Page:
Soyen Shaku's classic sermon on the finding balance between discipline and intuition
One day Hung-Jen, the fifth patriarch of the Dhyana sect in China, made an announcement to his disciples, saying that whoever was capable of giving a satisfactory proof of his thorough comprehension of Buddhism would succeed him in religious authority. The result was the following two stanzas, the first by one of his most learned disciples and the second by his humble rice-pounder, who, however, was awarded the prize.
The body is the holy Bodhi tree,
The mind is like a mirror shining bright;
Exert yourself to keep them always clean,
And never let the dust accumulate.
No holy tree exists as Bodhi known,
No mirror shining bright is standing here,
Since there is nothing from the very first,
Where can the dust itself accumulate?
The two stanzas are suited to illustrate that to obtain a comprehensive view of truth it is not enough to know only one side of the shield, but we must turn it around and see the reverse, as one is complementary to the other. Judging superficially, the two stanzas appear to be directly contradicting each other, for while one advocates the strenuous life, the other seems to be tending to nihilism and libertinism. In my opinion, however, Buddhism would be incomprehensible if these two apparently antagonizing views were not synthesized and harmoniously blended.
These two stanzas are the two wings of a bird, or the two wheels of a cart, or, perhaps more exactly, one is like the eye and the other the legs. With the eye we can see, but we cannot move, as we have no legs; with the legs we are able to move, but we are blind, as we are without sight. From the standpoint of absolute truth, there is no such thing as mind or matter or even God or universe. But if we confine ourselves to this view and become blind to the other side, which says that the many exists, that the world actually is, we are like the man who has no legs; we are unable to move, we cannot carry ourselves, we are helpless, we cannot live our daily life. Philosophical insight may be far-reaching enough, but it is contentless, it lacks the material on which to work. Therefore, we must look at the other side and see how our practical life is to be regulated; we must see how our legs are fixed, whether they are strong enough to take us where the eye is directing.
Again, we must not forget that practical discipline alone does not lead us to the abode of final enlightenment. It is very excellent not to neglect the cleaning of the mirror, the purifying of the mind, which is likely all the time to collect the dust of passion on it. But if we fail to see that a merely conventional, superficial purification is very much like groping in the dark without the knowledge of the import of existence, our spiritual horizon will draw itself within narrow limits like a snail retiring within the shell, and we may lose our original, intrinsic, spontaneous freedom and tranquillity, which belong to the mind by its own constitution; we may put ourselves under an unnecessary yoke, moving only within a prescribed circle. In other words, we may lose simplicity, naturalness, ease of movement in our thinkings and doings.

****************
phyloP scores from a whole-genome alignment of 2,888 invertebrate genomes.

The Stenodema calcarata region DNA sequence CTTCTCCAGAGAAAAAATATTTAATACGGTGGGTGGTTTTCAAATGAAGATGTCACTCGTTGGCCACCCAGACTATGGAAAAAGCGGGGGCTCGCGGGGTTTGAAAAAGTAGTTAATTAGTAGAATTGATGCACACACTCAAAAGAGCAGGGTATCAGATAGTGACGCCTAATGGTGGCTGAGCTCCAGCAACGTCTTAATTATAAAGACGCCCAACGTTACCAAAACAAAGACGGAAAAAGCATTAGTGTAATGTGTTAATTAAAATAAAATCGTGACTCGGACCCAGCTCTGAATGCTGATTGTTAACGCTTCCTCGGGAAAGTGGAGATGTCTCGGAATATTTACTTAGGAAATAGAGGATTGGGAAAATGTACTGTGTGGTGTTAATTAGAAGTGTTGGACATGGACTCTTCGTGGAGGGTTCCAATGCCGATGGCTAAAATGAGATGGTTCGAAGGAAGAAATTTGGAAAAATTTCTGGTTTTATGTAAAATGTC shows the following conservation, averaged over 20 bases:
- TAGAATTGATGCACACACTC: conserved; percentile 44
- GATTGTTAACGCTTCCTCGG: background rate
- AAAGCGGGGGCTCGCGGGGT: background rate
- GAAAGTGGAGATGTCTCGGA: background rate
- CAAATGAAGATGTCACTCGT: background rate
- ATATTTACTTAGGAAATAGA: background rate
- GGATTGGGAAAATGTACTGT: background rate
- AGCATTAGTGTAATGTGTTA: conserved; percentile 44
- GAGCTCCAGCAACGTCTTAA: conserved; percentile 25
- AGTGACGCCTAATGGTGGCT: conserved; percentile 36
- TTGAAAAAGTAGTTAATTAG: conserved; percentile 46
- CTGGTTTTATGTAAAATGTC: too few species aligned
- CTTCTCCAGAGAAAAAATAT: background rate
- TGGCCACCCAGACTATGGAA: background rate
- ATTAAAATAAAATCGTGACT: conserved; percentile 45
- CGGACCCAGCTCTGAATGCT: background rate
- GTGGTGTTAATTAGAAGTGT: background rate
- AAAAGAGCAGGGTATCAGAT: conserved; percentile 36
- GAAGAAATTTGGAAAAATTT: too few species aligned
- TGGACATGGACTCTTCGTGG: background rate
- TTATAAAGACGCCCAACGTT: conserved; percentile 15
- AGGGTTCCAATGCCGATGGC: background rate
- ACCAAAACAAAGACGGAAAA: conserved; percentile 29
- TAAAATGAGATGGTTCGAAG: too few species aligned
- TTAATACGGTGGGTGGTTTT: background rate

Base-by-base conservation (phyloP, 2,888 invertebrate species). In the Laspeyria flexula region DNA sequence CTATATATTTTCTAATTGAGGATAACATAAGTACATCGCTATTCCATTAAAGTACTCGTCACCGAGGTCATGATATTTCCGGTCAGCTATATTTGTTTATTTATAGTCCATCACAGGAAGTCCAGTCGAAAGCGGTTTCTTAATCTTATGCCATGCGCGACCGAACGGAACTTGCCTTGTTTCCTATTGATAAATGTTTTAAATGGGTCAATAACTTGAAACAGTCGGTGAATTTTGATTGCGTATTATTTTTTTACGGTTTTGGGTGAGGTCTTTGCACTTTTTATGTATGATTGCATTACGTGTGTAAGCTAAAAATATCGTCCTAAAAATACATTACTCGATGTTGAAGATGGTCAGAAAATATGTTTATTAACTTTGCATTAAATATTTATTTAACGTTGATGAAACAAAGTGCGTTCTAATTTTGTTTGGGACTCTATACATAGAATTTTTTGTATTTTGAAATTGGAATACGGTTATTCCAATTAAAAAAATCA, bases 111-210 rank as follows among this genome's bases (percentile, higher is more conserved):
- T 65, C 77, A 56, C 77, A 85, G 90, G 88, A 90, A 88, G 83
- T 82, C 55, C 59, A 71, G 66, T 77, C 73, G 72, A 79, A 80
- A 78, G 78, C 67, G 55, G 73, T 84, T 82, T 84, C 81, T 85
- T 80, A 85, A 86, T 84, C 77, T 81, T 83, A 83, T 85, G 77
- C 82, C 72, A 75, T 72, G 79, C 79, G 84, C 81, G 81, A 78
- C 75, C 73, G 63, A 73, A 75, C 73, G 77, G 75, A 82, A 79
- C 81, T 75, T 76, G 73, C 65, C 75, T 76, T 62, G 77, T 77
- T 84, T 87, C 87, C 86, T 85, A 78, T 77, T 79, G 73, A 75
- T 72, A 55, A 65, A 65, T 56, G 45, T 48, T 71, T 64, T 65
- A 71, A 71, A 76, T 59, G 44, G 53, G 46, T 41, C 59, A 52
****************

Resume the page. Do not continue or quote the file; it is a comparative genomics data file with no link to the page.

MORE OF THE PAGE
In what follows I will consider the teaching of Buddhism as stated in the two stanzas harmoniously viewed.
The first stanza begins with the line “The body is the holy Bodhi tree.” In this, our body is compared to the sacredness of the Bodhi tree under which the founder of Buddhism attained his spiritual enlightenment and laid down the foundation of his system. The body, however evanescent in its character, must be considered holy even as the holy tree, and all the necessary care should be taken to keep it the worthy vessel in which the spirit is lodged. There are many fanatic believers in asceticism and self-mortification, thinking that this material existence is the root of evil and therefore the more it is tortured the purer and holier will grow the spirit. The flesh is in its very nature antagonistic to the spirit. They cannot thrive in harmonious relation with each other. The stronger the flesh, the weaker the spirit, and vice versa. The line “The body is the holy Bodhi tree” is directed against those who hold this kind of view. That is to say, Buddhism does not espouse any ascetic practice, nor does it hold a doctrine tending to a dualistic conception of existence which makes the flesh the source of evil and the spirit the foundation of everything good. The body as a material phenomenon has its limitations, as a living organism has its impulses, desires, passions, and moods; and there is nothing evil or wicked in it. It is thirsty and it must drink; it is hungry and it must be fed. Exposure to cold affects its well-being, and it must be clothed. Too much strenuosity exhausts its energy, and it must rest. All these things are inherent in it, and unless we demand that the tree grow as the fish, as a Japanese saying goes, it is altogether irrational to wish our bodily existence to be free from all its constitutional wants. Therefore, Buddhism teaches us not to curb them and torture the body but to regulate them and prevent their going to self-destruction through wantonness.